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One most recent example of this type of situation is the Buffalo Bills of 2013. The question marks of uncertainty surrounded rookie QB E.J. Manuel and the young WRs the Bills selected in 2013, but the expectations regarding the Bills’ running game was a given to most fantasy owners. The bulk of the touches and the title of offensive workhorse were supposed to be awarded to C.J. Spiller, and the older, and “fading,” Fred Jackson would get the leftovers. Sometimes things just don’t happen the way everyone thought they would.
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Spiller was entering his fourth year in the league since being drafted ninth overall, and Jackson was a 32 year-old back who had only played in 10 games in each of the 2011 and 2012 seasons. Spiller’s touches dwarfed Jacksons in 2012, 207 to 115, and Spiller’s outstanding six yards-per-carry average and 1,703 total yards vaulted him into the upper echelon of RB rankings for many fantasy owners. It was finally Spiller’s year to get the workload that could make him a dominant force in all formats, and his ADP reflected those expectations in fantasy drafts. Bills OC Nathaniel Hackett made waves in early Aug. 2013 when asked about Spiller’s role. “We’re going to give him the ball until he throws up,” Hackett said. “So he’s either got to tap out or throw up on the field. Let’s just put it that way.”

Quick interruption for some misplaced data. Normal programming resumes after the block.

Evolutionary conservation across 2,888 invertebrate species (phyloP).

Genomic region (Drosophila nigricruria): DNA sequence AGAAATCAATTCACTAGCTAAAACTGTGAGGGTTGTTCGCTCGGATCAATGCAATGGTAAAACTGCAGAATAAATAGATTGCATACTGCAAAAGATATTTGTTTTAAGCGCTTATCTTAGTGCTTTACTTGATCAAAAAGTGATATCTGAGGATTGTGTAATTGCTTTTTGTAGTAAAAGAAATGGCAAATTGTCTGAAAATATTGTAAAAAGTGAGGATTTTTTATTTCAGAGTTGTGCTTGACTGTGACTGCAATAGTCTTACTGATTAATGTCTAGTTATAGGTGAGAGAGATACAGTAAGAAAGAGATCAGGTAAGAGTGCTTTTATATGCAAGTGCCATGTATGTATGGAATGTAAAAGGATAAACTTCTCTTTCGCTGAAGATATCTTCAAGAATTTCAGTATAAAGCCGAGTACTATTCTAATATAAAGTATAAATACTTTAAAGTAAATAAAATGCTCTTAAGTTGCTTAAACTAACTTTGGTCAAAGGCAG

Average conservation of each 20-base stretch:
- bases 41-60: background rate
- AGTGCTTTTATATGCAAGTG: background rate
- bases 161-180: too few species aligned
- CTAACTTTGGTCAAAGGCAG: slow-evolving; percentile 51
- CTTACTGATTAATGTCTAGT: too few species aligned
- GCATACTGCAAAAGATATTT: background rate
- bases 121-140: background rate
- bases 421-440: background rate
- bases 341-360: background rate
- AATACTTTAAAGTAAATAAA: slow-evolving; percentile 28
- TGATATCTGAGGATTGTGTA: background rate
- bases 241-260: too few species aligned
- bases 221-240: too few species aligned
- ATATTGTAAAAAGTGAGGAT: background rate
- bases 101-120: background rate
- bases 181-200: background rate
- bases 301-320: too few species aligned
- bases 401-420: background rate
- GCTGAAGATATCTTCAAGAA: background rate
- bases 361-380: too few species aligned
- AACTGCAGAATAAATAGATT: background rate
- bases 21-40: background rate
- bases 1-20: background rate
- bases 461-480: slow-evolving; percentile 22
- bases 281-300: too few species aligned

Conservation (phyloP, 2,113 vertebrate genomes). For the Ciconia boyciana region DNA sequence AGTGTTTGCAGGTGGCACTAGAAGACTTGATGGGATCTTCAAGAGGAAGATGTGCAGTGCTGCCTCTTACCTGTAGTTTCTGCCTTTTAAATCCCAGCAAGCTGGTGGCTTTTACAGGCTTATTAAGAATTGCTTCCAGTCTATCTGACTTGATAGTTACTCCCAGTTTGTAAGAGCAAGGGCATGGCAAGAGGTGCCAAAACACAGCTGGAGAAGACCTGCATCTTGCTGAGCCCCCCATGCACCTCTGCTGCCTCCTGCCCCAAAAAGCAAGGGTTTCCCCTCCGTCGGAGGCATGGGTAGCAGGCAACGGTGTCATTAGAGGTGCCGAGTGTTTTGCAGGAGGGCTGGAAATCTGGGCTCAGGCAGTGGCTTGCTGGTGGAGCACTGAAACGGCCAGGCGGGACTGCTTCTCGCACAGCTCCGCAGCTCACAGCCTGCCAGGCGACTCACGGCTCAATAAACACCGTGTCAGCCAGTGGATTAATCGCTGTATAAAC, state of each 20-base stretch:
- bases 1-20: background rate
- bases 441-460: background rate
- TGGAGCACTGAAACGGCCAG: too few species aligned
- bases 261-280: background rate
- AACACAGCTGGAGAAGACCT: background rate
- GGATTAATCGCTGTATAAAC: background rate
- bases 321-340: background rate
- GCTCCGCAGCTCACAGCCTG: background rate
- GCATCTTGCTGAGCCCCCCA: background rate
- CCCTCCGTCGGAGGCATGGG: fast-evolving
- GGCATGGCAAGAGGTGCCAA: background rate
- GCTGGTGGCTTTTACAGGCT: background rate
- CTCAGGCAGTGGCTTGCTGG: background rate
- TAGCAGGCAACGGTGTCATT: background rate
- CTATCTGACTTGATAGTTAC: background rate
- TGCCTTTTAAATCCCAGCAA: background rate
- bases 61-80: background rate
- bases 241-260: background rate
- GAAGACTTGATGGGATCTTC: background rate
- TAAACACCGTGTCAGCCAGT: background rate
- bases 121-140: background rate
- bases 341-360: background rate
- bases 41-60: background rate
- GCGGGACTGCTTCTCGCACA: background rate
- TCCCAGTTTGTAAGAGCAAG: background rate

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Straight from the horse’s mouth, put in plain and graphic detail. The pieces were all in place and Spiller was set to capitalize on his new OC’s belief in his abilities to be their main guy. How could this not be Spiller’s year? Fast forward to present day and fantasy owners who drafted Spiller (likely in the first round) will tell you things did not happen the way they were expecting.